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WATCH NOW: They can't dine together, but some Cedar Valley service clubs are still meeting -- online
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WATCH NOW: They can't dine together, but some Cedar Valley service clubs are still meeting -- online

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Kiwanis virtual meeting

The Kiwanis Rough Risers, a Cedar Falls service club, started meeting virtually through video conferencing for its weekly meeting after restrictions around the coronavirus pandemic made in-person gatherings impossible. This is a picture from their first online meeting April 15.

CEDAR FALLS — Gathering regularly to network and eat a meal together is a hallmark of service clubs.

So when restrictions on groups were put in place due to the coronavirus pandemic, Cedar Valley clubs had to adapt.

Some have managed to continue meeting with the help of video conferencing apps like Zoom. Coming together through the online venue has meant letting go of the meal aspect. And, of course, there are always some challenges when technology is introduced.

“Our average age is 62,” said Leigh Zeitz, one of the 38 members in the Kiwanis Rough Risers club. But the University of Northern Iowa professor of instructional technology helped the Cedar Falls group get online starting with its April 15 morning meeting. He and a number of other members did a practice session the afternoon before.

“That made it so the real thing went well,” said Zeitz. After an extended hiatus from meeting, though, it wasn’t only computer issues the members needed to talk about.

“The first couple of times, it was just connecting,” he noted. “We hadn’t seen each other for over a month.”

Now more than 20 Kiwanis members join the weekly online meeting, which sometimes includes a speaker. On Tuesday, the Rough Risers are going to take the next step: an online interclub meeting. They will join the Dobytown Kiwanis club in Kearney, Neb., via Zoom.

The Cedar Falls Exchange Club first met online about a month ago, as well, said president Dennis Kehoe. He noted that, since most service clubs skew older, his also includes “those who wouldn’t be adept at today’s technology.”

Still, “it’s gone OK. It’s like anything else, the more you use it the more comfortable you get with it.” Typically, the 28-member club sees 12 to 14 of its 18 regular attendees at weekly noon hour online gatherings, a rate of about 75%.

“We still try to conduct the meeting in a similar fashion,” said Kehoe, noting they start with a prayer and the pledge of allegiance. “Basically, the only difference is there’s probably more conversation on how you’re feeling and what you’re doing to cope at this time.”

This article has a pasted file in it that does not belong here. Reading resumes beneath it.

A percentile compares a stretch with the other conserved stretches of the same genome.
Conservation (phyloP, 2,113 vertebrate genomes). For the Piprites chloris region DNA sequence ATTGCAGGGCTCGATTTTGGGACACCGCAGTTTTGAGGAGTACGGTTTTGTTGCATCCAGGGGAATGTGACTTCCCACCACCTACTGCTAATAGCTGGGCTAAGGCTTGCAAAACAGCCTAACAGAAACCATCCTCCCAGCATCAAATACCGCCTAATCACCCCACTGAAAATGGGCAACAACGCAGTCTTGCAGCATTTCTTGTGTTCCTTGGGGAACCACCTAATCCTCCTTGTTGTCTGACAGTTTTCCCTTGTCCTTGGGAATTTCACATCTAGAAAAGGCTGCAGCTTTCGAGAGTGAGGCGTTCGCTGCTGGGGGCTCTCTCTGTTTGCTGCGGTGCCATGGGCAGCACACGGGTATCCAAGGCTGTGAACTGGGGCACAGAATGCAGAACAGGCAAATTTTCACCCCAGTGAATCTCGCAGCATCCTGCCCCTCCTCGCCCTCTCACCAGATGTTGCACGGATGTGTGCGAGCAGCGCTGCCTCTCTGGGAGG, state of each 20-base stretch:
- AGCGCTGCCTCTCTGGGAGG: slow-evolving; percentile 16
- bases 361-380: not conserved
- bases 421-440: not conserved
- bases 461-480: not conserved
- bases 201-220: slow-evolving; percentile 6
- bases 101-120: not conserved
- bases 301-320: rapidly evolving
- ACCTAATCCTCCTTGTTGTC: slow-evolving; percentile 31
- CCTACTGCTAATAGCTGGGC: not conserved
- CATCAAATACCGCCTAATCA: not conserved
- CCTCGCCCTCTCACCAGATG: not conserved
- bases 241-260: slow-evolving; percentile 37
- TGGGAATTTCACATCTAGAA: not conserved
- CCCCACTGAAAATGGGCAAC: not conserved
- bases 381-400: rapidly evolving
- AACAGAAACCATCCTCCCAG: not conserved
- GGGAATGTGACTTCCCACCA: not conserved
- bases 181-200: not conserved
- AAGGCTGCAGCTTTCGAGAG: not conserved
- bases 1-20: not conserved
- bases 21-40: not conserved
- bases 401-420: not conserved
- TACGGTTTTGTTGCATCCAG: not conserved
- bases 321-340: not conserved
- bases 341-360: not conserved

The Waterloo Rotary Club is getting anywhere from 35 to 50 of its 60-65 regular participants at weekly online noon meetings.

“I’ve been pleasantly surprised, we’ve had quite a few people join in,” said Annie Vander Werff, the club’s president-elect. “It’s been fun to still come together in a different way.”

The club’s pianist has been able to play over Zoom as everyone joins in a patriotic song. Each week’s program includes a speaker.

And the technology isn’t getting in the way of at least some of the older members participating. For example, a 94-year-old Rotarian joins the meeting every week.

In the absence of having lunch together, Zoom’s room application allows for smaller groupings of everyone involved in the video conference. “At the beginning of our meetings, we’re all put into different rooms so we can have that table conversation before the meeting starts,” said Vander Werff.

The club has also managed to adapt when it comes to another important aspect of service organizations: supporting community causes. Since part of membership dues cover the cost of weekly meals, the club’s board decided to divide up those dollars and donate them to a series of community nonprofits.

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“That’s about $1,000 a week that when we’re not meeting we’re able to contribute,” said Vander Werff.

The other clubs won’t be able to do some of their regular fundraisers at community events that have been cancelled, but they’re also finding ways to donate money or volunteer.

“Since this has happened, we’ve donated money to the food bank (and) we kind of worked with Operation Threshold,” said Kehoe, of the Cedar Falls Exchange Club’s efforts. “We’re still helping people out one way or another.”

The Kiwanis club raises about half of its approximately $26,000 in annual donations for local organizations through kettle corn sales at festivals that won’t be happening this year. So, at its Wednesday meeting, members were looking to the possibility of fall events that could replace those. Both the Kiwanis and Exchange clubs have established projects later in the year that they are planning on going forward with.

Along with lunch money donations, the Waterloo Rotary Club received a $1,000 grant from its district for COVID-19 related donations. It contributed $500 each to the MercyOne and the Allen Hospital foundations, both matched with another $500 of club funds.

Overall, the group expects to donate $9,000 through the grant and lunch donations, noted Vander Werff. “I guess us going virtual has been good for the community,” she said.



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Staff Writer

After 18-plus years reporting on local education, I’ve graduated to covering the city of Cedar Falls. Family and church commitments keep me busy outside of work along with lots of biking, rowing and skiing – pretty good for a guy with fake hips.

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